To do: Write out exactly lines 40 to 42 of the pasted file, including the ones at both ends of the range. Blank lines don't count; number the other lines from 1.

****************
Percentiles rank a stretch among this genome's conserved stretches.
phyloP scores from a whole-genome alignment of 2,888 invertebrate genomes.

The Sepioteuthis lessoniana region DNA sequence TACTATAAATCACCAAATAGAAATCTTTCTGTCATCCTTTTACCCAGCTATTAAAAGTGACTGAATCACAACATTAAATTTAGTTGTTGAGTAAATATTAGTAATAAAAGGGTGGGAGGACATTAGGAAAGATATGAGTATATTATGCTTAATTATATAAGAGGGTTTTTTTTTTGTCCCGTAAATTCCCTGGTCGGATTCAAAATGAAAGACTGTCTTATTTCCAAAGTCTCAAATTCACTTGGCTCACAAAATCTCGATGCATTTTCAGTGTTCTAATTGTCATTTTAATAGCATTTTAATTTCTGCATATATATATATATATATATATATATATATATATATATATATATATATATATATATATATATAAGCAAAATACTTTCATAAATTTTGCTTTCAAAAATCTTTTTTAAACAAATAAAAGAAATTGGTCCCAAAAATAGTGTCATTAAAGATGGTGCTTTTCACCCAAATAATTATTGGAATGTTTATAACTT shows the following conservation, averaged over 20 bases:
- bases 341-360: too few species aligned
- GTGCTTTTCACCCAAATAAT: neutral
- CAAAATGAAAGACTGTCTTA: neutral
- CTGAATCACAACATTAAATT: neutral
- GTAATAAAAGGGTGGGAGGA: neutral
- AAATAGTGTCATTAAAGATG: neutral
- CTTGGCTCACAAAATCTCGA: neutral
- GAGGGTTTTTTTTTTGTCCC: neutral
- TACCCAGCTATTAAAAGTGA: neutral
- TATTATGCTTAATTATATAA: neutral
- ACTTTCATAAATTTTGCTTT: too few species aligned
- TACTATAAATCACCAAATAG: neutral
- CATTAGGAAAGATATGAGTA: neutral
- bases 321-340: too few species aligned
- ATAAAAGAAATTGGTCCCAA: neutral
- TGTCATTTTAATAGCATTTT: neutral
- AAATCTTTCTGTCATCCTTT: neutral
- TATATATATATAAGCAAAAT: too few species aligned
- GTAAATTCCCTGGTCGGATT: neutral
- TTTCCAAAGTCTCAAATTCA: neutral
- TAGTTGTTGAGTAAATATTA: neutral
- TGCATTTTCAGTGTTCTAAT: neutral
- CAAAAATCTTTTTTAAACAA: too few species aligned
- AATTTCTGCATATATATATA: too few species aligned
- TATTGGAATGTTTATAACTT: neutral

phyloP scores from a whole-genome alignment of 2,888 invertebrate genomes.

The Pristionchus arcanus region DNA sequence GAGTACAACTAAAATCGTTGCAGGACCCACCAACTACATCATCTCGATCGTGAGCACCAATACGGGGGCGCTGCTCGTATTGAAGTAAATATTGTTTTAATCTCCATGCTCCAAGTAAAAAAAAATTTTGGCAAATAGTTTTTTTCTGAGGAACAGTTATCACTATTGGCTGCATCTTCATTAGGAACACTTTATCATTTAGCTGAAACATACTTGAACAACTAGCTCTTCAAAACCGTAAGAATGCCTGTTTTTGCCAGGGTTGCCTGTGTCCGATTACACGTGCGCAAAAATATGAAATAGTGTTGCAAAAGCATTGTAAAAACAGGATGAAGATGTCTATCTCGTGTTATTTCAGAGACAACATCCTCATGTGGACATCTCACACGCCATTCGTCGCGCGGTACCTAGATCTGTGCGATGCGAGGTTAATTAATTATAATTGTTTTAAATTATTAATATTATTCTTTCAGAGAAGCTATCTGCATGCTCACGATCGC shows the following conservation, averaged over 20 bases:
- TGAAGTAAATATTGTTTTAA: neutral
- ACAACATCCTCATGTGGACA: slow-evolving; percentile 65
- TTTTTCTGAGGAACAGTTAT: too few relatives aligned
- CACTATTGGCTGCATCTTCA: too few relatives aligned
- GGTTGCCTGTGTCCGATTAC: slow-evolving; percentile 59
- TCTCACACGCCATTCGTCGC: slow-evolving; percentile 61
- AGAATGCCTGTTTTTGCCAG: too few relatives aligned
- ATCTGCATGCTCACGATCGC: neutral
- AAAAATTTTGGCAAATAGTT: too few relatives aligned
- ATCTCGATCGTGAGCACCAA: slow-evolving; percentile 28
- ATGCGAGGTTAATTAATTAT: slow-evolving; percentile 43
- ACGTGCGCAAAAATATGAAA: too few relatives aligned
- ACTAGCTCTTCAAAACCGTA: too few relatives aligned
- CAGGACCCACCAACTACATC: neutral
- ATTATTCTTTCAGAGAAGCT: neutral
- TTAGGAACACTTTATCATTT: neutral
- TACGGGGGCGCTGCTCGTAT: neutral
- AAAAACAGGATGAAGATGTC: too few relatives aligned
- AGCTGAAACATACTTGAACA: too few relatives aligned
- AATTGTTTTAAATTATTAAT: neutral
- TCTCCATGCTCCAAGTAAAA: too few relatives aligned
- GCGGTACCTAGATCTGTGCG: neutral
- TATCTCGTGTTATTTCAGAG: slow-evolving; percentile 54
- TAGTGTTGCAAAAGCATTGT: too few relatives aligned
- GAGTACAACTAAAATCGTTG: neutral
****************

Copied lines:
- ATCTCGATCGTGAGCACCAA: slow-evolving; percentile 28
- ATGCGAGGTTAATTAATTAT: slow-evolving; percentile 43
- ACGTGCGCAAAAATATGAAA: too few relatives aligned